All In The Family: Bob Masse
Jimi Hendrix, The Doors, The Byrds, Bob Dylan, Grateful Dead... Vancouver-based artist Bob Masse produced iconic concert posters for a veritable who's who of music and managed to pioneer the emerging psychedelic art genre along the way. Here we get to know the brilliant designer and follow his path from art school to Haight Street to Laurel Canyon.
What was the first concert poster you designed?
This all started in my 4th year of art school. My final year project was to produce a product and deliver it on time. My friends and I were hanging out at a lot of coffee houses... we were young, aspiring beatniks! So this was an opportunity for me to produce a poster and deal with a customer, and deadlines. My very first posters were for the folk clubs and I did them for free, which allowed me to get into the venues and go back stage and hang out with the likes of Gordon Lightfoot, Ian and Sylvia, etc. One of my well-known pieces is one I did for Bob Dylan's first show in Vancouver, and I spelt his name wrong! He wasn't particularly well-known at that time, so I just spelt it the way I thought It should be! It's turned out to be quite a collector's item.
Tell us a little bit about the San Francisco influence and how it affected your work.
Vancouver at that time mirrored San Francisco in that we had an area similar to North Beach, where all the folkies and beatniks hung out. There was the emergence of folk bands that had gone electric and the scene moved over to another part of town, similar to Haight Ashbury. This was the time of the advent of the electric bands, bands like Jefferson Airplane, The Byrds, Big Brother & The Holding Co. and, of course, the Grateful Dead.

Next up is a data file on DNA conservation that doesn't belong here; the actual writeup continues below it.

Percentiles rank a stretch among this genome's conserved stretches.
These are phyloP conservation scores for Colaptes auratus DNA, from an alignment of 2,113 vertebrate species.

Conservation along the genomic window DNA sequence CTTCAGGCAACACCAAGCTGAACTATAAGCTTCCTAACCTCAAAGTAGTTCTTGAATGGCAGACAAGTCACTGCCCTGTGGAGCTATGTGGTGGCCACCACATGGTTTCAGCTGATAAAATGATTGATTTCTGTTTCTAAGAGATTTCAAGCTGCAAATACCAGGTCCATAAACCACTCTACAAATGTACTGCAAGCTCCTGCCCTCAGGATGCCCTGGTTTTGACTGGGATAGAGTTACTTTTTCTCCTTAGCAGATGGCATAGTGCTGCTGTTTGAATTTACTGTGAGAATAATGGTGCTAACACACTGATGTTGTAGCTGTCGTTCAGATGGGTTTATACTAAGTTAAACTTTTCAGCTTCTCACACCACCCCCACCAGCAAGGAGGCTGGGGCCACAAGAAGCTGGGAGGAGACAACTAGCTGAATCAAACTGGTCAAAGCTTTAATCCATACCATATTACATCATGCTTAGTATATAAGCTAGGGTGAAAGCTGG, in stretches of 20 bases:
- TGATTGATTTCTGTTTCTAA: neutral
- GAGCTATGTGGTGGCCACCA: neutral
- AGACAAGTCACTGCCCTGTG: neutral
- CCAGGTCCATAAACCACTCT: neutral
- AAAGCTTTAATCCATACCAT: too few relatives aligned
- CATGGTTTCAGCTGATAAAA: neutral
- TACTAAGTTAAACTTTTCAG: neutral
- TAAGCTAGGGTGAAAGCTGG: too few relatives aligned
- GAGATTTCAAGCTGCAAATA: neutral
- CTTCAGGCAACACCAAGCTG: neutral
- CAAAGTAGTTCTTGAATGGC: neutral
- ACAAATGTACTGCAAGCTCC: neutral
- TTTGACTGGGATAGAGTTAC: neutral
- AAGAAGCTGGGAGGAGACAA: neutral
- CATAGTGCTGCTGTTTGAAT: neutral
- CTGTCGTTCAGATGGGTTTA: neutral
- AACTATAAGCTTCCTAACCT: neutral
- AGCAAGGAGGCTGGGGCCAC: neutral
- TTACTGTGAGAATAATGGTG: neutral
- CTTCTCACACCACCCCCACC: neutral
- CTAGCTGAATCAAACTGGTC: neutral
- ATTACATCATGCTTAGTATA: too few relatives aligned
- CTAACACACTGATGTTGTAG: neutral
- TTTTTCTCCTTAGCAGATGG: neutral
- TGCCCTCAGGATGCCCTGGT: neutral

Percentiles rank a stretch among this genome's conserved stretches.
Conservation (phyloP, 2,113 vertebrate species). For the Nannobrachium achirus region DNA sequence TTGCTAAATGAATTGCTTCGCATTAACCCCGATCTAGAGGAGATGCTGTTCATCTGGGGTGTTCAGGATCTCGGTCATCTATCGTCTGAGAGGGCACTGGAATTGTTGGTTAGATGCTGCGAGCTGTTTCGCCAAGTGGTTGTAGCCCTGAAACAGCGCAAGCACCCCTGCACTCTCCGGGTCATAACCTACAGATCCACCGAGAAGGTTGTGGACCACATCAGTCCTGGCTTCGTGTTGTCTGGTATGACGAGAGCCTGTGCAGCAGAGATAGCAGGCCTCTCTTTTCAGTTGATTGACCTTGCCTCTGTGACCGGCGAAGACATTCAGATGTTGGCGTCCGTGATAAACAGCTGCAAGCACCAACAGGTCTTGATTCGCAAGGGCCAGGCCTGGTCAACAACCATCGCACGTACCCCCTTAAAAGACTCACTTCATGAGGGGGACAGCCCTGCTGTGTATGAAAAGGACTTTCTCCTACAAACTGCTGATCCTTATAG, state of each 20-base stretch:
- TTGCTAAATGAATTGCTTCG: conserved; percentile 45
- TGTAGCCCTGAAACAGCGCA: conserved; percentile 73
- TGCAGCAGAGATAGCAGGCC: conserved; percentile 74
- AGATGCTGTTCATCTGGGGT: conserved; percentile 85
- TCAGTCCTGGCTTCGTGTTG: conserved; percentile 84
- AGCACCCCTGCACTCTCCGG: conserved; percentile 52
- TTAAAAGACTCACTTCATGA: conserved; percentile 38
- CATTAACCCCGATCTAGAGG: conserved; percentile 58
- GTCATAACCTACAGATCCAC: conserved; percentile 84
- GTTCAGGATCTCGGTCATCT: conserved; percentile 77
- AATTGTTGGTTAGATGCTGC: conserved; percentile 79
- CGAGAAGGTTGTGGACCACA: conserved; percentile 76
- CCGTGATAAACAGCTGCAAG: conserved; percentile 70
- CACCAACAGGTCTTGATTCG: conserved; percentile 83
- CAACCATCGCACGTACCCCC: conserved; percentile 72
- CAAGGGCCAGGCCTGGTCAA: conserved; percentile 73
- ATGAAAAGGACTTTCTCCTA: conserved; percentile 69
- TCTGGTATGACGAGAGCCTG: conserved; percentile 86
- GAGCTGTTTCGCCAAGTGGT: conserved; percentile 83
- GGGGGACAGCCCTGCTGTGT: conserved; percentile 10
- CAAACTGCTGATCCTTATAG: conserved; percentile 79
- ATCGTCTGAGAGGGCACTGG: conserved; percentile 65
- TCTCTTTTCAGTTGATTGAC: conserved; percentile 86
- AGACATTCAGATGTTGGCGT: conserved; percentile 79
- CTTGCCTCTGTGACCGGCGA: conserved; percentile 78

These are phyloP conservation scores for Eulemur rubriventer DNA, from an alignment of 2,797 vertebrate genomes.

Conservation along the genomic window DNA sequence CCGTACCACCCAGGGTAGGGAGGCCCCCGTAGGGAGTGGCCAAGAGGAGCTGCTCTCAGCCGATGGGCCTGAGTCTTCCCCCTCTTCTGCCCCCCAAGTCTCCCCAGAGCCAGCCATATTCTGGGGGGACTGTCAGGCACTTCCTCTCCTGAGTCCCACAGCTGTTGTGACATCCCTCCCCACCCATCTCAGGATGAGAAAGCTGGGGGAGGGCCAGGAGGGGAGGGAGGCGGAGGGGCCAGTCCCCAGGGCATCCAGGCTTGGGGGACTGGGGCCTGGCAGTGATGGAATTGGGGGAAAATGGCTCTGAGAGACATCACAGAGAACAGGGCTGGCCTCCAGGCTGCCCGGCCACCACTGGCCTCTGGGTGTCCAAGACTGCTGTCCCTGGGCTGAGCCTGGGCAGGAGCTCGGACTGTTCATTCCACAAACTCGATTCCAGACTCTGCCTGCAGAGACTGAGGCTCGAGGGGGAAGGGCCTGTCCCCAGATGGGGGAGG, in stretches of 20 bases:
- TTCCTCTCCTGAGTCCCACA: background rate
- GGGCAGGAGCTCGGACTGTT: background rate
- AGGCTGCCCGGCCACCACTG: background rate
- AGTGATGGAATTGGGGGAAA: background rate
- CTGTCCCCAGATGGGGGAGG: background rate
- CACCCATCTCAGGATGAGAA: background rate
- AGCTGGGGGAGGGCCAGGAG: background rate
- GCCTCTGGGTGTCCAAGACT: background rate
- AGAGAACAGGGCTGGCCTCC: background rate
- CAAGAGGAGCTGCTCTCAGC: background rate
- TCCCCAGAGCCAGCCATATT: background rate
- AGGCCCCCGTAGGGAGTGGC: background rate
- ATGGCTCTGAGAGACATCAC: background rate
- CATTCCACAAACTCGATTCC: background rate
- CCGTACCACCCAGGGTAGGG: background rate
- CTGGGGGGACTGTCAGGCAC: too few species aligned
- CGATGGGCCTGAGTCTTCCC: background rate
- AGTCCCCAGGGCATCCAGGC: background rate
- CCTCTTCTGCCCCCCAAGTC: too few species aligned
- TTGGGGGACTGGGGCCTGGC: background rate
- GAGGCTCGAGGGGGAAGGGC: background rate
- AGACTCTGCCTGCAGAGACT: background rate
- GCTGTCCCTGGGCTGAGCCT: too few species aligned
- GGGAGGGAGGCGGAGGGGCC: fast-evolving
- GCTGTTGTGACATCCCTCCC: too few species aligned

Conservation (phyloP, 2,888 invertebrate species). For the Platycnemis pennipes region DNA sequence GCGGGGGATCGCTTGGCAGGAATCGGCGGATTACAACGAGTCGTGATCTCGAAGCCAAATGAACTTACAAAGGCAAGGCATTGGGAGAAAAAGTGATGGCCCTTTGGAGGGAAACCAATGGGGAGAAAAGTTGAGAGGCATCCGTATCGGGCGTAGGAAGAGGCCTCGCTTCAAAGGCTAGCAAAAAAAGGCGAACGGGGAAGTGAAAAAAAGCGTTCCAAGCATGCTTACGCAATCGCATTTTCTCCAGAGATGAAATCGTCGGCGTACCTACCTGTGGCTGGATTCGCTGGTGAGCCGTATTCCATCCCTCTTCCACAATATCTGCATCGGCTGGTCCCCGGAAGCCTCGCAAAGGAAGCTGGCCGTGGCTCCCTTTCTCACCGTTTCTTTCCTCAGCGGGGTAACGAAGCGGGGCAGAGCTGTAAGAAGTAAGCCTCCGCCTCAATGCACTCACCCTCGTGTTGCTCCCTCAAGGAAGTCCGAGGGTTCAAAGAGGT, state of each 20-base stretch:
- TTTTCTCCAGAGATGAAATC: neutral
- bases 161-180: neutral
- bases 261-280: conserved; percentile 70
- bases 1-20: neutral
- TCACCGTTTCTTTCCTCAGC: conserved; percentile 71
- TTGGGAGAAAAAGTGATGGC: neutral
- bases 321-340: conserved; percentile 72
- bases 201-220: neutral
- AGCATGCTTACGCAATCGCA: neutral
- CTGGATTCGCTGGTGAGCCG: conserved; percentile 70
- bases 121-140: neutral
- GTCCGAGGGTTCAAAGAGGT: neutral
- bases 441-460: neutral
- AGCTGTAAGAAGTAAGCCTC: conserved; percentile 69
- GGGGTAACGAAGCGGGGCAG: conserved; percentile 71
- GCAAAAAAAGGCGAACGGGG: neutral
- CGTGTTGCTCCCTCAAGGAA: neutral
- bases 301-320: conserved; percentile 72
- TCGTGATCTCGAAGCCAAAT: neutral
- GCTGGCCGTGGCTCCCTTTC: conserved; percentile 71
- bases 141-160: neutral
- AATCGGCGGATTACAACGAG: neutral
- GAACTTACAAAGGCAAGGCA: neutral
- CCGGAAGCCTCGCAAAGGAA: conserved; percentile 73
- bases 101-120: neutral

I was doing posters for the venues and another perk for working in the music world was driving down to the Canada/US border, which is very close to Vancouver, and helping the bands clear customs and welcoming them to Canada. This is how I first met the Dead. Of course, there were subsequent parties after the shows! I then went down to San Francisco with the main Vancouver promoter of that time to organize future Vancouver concerts with the San Fran bands. We hung out at the Dead's Ashbury street house and I walked the neighbourhood streets and my eyes popped out at the unique and colourful psychedelic posters on display, for the Fillmore, the Avalon, etc. So that's where my influence came from; and I continued to visit San Francisco several times.
First Grateful Dead poster you designed/Favorite Grateful Dead poster you designed.
My first Grateful Dead poster was for their August 1966 concert in Vancouver. Probably my most famous poster and my favourite is one I designed for a Grateful Dead 1967 concert in Vancouver. That was the last piece I did for the Dead because I then went to Los Angeles and stayed there until 1969, doing local posters and working for the Whiskey-A-Go-Go, and the Cheetah Club in Venice Beach.
Any memorable moments from your L.A. years?
I rented a place in Laurel Canyon; it had been Errol Flynn's property; I lived in the converted garage, and his daughter Rory Flynn, lived in the main house. I was a couple of blocks down the road from Frank Zappa's place. The days in the canyon were great! You could walk up many of the side streets and hear Joni Mitchell playing her piano, Crosby, Stills, & Nash singing; Loggins and Messina... a great neighbourhood. My favourite poster from the Cheetah Club was for a Big Brother & The Holding Company Show, where I spent a lot of time backstage drinking southern comfort with Janis Joplin. I also did work for the LA Forum, and one of my favourite pieces from that time was for a Doors show. Jim was in fine form that night.
Grateful Dead favourites?
My favourite Dead music is their jams! I like to listen to them while I'm working. What a long strange trip it's been...